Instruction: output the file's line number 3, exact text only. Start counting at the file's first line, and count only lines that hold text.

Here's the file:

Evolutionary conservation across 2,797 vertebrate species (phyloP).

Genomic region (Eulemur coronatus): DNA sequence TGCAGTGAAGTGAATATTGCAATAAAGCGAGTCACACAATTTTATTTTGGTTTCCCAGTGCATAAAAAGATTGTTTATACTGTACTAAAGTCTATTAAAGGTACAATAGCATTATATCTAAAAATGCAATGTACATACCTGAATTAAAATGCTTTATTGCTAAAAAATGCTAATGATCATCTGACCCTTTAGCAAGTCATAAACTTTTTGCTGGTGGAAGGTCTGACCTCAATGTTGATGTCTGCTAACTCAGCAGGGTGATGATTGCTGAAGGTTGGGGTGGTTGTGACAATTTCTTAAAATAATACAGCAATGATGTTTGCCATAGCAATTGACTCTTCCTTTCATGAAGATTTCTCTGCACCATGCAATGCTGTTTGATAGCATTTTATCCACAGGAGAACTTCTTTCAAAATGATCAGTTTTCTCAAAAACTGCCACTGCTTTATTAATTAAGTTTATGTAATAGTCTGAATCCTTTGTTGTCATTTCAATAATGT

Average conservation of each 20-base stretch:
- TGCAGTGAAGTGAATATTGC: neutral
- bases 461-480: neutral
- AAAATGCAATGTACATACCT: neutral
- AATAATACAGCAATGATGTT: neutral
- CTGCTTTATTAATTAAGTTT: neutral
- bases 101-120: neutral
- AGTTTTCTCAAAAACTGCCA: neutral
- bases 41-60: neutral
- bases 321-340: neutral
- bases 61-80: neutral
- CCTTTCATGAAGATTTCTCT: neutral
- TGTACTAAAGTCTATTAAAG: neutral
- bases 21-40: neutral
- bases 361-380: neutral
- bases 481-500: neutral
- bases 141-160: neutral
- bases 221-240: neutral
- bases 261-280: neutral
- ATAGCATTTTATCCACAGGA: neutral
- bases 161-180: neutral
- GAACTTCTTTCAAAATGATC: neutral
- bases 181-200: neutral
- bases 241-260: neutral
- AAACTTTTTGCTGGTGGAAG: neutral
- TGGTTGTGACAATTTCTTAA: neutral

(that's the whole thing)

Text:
Average conservation of each 20-base stretch: